David spent more than fifteen years as a journalist, including seven years as a crime reporter with the Yorkshire Post - walking the Hull streets that would later become the setting for the Detective Sergeant Aector McAvoy novels.He has written eight novels in the McAvoy series: Dark Winter, Original Skin, Sorrow Bound, Taking Pity, Dead Pretty, Cruel Mercy, and Scorched Earth as well as two McAvoy ebook short stories, A Bad Death and Fire of Lies. Dark Winter was selected for the Harrogate New Blood panel and was a Richard & Judy pick and a Sunday Times bestseller. In 2018 it was adapted for the stage at the Hull Truck Theatre and had a sellout debut run. David has also written The Zealot's Bones, a historical crime novel published under the name D.M. Mark.He lives in the north of England with his family.
Justin Marozzi is a travel writer and historian. A former Financial Times foreign correspondent, he is a Fellow of the Royal Geographical Society and has written widely on the Muslim world, travel and exploration. He is married, and lives in Norfolk and London.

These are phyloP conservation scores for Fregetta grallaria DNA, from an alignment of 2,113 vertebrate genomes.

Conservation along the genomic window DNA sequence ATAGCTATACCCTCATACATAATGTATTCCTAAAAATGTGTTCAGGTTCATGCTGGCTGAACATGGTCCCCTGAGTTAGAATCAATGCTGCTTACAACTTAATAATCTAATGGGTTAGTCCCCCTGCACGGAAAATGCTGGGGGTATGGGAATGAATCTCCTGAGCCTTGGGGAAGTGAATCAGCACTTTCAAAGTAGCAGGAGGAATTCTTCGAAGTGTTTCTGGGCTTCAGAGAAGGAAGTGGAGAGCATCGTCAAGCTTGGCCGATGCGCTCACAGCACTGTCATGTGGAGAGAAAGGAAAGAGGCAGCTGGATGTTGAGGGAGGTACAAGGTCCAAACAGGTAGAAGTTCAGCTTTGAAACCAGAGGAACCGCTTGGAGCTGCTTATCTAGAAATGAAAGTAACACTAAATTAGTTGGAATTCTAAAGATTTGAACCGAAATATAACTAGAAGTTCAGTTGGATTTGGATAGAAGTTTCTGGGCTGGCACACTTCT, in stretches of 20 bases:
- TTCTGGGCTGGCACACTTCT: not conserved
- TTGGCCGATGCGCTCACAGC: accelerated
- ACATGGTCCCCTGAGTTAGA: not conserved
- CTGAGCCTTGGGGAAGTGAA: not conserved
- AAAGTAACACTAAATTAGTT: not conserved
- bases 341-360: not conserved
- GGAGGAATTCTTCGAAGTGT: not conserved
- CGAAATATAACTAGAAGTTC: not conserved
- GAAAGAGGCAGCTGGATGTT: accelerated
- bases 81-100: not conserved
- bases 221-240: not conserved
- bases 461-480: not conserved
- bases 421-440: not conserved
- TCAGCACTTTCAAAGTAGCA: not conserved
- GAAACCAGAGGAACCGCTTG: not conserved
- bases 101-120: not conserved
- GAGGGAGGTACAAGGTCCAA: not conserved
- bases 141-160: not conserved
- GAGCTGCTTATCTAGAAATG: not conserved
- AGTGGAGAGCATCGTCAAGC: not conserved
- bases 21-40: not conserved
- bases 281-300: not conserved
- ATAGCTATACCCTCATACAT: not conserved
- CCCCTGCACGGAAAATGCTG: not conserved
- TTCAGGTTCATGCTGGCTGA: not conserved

Iain Martin is a commentator on politics and economics. He has been editor of the Scotsman and of Scotland on Sunday and Deputy Editor of the Sunday Telegraph. He has written for the Wall Street Journal, the Financial Times, the Daily Mail and Standpoint magazine. His first book, Making It Happen: Fred Goodwin, RBS, and the Men who Blew Up the British Economy, was shortlisted for the 2013 Financial Times/Goldman Sachs Business Book of the Year Award and won the Debut Book of the Year prize at the 2014 Political Book Awards.
Caitlín and John Matthews are the co-authors of the Encyclopedia of Celtic Wisdom and Encyclopedia of Celtic Myth and Legend. Caitlín is acknowledged as a world authority on Celtic wisdom and the ancestral traditions of Britain, while John has produced nearly 100 books on Arthurian legend. They live in Oxford.